Mourning jewelry has existed for centuries, but it wasn't until Queen Victoria's beloved consort, Prince Albert died at the young age of 42 in 1861 that the custom became a wildly popular fashion statement. Generally, Victorians remained in mourning for at least one year, and longer. The women were required to wear black clothing and jewelry to show their respect and love for the deceased. It became common for the family to commission mourning pieces to wear, and give them as remembrance gifts at the funeral.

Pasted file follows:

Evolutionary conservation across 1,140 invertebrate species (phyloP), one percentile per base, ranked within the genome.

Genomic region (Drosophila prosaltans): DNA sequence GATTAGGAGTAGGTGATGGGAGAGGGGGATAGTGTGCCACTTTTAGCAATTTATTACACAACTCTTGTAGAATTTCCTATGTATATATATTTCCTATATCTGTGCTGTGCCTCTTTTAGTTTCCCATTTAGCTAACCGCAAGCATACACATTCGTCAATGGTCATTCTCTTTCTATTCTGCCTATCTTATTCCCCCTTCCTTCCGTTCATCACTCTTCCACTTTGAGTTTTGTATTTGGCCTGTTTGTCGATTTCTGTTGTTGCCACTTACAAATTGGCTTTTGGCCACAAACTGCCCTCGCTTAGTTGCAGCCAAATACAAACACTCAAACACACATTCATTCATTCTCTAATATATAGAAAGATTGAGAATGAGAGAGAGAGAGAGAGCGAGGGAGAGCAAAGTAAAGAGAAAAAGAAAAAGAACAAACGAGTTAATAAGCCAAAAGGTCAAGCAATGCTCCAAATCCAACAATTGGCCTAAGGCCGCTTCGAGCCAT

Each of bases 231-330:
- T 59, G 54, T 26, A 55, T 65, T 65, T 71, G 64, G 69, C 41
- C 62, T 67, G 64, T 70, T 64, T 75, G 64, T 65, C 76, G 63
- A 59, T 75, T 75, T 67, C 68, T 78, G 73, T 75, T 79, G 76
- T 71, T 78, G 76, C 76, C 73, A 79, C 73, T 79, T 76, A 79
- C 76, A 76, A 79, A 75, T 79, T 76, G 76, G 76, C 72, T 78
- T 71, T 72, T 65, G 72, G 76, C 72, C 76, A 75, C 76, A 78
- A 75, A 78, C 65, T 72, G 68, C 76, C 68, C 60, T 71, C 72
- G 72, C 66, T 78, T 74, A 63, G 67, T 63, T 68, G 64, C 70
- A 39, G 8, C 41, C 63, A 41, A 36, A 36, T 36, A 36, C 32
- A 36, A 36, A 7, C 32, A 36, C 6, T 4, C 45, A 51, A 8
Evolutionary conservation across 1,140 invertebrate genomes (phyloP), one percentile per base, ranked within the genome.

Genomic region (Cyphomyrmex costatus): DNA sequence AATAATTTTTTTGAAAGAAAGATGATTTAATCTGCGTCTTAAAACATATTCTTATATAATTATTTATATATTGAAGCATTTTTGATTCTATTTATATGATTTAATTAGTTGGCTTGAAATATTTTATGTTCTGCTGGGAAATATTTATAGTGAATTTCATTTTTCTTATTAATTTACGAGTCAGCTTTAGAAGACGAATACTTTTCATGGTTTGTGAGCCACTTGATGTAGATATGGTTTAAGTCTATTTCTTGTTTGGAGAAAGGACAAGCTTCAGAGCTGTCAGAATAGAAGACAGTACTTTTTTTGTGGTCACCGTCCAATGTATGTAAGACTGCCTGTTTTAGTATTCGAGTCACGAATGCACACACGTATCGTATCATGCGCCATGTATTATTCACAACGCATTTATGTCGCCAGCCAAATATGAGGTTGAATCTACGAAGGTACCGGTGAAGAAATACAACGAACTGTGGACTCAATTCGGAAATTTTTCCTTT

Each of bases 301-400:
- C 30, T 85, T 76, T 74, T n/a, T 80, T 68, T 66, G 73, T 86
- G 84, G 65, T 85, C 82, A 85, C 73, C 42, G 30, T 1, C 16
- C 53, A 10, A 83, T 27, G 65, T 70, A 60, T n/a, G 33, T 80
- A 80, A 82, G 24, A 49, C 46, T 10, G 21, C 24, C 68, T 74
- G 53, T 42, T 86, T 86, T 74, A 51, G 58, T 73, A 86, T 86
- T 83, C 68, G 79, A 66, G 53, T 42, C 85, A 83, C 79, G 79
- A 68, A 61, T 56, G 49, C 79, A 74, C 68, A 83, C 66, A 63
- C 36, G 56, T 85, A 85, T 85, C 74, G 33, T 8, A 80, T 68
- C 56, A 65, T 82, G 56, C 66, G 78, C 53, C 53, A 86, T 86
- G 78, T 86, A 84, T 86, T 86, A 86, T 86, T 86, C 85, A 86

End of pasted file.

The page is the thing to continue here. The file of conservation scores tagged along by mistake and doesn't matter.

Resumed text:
This mourning brooch is made of 9 karat yellow gold, framing a black enamel scene with a white urn (representing the deceased's final resting place), and a golden weeping willow tree (representing sorrow). Both the urn and the willow are well-known symbols of grief during the Regency and Victorian Eras. With beautifully intact enamel, it is a fine example of mourning jewelry that was made for extended relatives and friends. The reverse is inscribed in flowing script with the initials "AON", the only clue we have left of the person who lived long ago in another time!
Weight: 6.8 grams
Materials: 9K yellow gold, black, white & gold enamel
Marks: Inscribed on reverse: "AON"
Condition: Excellent antique condition